Fisher: "Obviously, we'd have a deal done if the right flexibility was being shown."

The Union was expecting the league to relax positions on several system issues in response to the players' willingness to go 50-50 on the BRI split. That clearly did not take place to the extent that Fisher and Hunter would be comfortable with to finalize a deal. 

Hunter: "I think there was enough give and take on both sides to warrant us coming back tomorrow."

This is the statement that is most incongruous with the others. Fisher and Stern both stated that there wasn't significant momentum, but Hunter interjects that the owners moved enough for the NBPA to continue negotiating right away. No progress or progress, which is it?

Hunter: "We didn't make much headway on any of the five system issues."

That's not what we heard, Billy. Fortunately for us, the powerless public, Yahoo! Sports' Adrian Wojnarowski is a well-connected man, with sources telling him that big strides were made toward agreement on at least three of the five contended system issues. I'm inclined to believe Wojnarowski's off-record sources instead of Hunter's official press conference comments, always aimed at diplomacy.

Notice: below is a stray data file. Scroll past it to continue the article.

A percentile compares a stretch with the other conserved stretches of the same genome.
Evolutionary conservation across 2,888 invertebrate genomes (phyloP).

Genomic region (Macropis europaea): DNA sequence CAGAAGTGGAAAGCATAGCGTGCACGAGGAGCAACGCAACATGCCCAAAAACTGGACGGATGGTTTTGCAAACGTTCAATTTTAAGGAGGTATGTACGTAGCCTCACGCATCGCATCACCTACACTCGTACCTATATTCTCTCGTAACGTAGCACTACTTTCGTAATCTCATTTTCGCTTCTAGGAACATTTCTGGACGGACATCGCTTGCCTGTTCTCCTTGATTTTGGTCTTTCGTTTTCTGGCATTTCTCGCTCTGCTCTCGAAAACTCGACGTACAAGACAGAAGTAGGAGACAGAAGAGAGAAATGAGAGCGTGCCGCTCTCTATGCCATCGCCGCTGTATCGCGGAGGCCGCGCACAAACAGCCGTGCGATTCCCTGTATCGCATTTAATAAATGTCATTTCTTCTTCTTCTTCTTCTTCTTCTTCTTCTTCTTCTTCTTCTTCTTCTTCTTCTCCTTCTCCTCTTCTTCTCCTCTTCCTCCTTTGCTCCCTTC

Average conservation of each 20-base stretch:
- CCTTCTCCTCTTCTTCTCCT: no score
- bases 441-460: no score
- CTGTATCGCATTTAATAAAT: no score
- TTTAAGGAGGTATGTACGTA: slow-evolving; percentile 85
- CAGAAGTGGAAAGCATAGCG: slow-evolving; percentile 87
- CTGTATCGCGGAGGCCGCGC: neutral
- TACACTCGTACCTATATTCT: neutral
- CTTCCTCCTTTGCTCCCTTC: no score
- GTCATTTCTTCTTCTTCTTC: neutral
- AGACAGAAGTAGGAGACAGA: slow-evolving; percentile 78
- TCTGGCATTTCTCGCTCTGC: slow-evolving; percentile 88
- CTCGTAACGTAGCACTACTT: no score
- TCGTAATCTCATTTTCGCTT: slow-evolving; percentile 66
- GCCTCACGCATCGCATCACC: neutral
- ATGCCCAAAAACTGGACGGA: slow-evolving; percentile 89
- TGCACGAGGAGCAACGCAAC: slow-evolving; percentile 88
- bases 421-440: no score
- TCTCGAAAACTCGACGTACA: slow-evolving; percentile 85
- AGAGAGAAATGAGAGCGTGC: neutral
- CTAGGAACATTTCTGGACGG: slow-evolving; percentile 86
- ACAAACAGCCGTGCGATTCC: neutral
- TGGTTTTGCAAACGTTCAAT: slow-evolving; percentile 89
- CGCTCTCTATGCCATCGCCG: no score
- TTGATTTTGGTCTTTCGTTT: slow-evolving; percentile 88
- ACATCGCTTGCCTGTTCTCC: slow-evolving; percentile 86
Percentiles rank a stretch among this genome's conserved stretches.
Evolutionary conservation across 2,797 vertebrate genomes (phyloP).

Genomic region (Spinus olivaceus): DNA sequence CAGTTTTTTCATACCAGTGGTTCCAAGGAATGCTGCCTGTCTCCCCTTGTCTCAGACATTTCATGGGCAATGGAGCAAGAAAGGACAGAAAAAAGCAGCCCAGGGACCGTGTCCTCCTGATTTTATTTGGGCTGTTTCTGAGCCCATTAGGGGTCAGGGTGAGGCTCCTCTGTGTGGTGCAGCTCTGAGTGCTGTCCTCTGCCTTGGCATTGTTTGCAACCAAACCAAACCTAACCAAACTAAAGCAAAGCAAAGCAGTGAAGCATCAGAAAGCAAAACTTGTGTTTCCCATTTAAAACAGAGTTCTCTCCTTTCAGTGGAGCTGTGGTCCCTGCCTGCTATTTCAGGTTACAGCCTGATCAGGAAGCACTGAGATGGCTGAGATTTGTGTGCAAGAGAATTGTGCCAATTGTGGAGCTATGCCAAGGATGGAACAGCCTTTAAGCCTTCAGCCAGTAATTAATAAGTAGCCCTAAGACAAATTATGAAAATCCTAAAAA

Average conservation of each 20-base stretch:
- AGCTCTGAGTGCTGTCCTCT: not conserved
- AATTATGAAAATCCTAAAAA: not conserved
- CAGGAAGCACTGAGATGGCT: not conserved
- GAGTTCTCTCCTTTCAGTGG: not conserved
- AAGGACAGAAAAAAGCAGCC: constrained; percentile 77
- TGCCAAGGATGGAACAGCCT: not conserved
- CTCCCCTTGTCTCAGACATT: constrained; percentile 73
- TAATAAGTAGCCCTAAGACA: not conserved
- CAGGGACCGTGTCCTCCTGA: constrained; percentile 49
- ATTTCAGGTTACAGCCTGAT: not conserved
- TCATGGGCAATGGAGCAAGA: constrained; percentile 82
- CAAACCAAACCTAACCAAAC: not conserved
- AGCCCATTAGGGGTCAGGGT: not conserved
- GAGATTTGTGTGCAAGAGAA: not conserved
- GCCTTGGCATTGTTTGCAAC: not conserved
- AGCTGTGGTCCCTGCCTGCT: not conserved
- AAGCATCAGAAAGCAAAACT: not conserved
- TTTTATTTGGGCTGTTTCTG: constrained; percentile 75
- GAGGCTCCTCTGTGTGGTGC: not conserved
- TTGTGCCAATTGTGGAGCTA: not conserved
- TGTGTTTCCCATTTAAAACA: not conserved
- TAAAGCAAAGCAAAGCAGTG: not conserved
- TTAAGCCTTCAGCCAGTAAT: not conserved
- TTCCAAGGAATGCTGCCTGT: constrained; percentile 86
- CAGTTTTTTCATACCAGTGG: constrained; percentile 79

NEW YORK, NY - NOVEMBER 10:  Billy Hunter, Executive Director of the National Basketball Players Association (R), and Derek Fisher, President of the National Basketball Players Association speak at a press conference after NBA labor negotiations at the Ne
Patrick McDermott/Getty Images


So that's the best I think anybody can make of last night's comments when combined with some excellent journalism by unsatisfied writers and reporters. Thanks to them, we know more than Stern, Fisher and Hunter would like us to know.

What we hear almost across the board from source comments is that the guys in front of the microphones are more likely playing down optimism and success than telling us the honest truth.

With all the lying and deception that we're accustomed to in today's media, I sure hope the NBA and NBPA aren't choosing now as the appropriate time to be open and transparent with the media.

Time, and today's underway bargaining session will tell what the truth really is.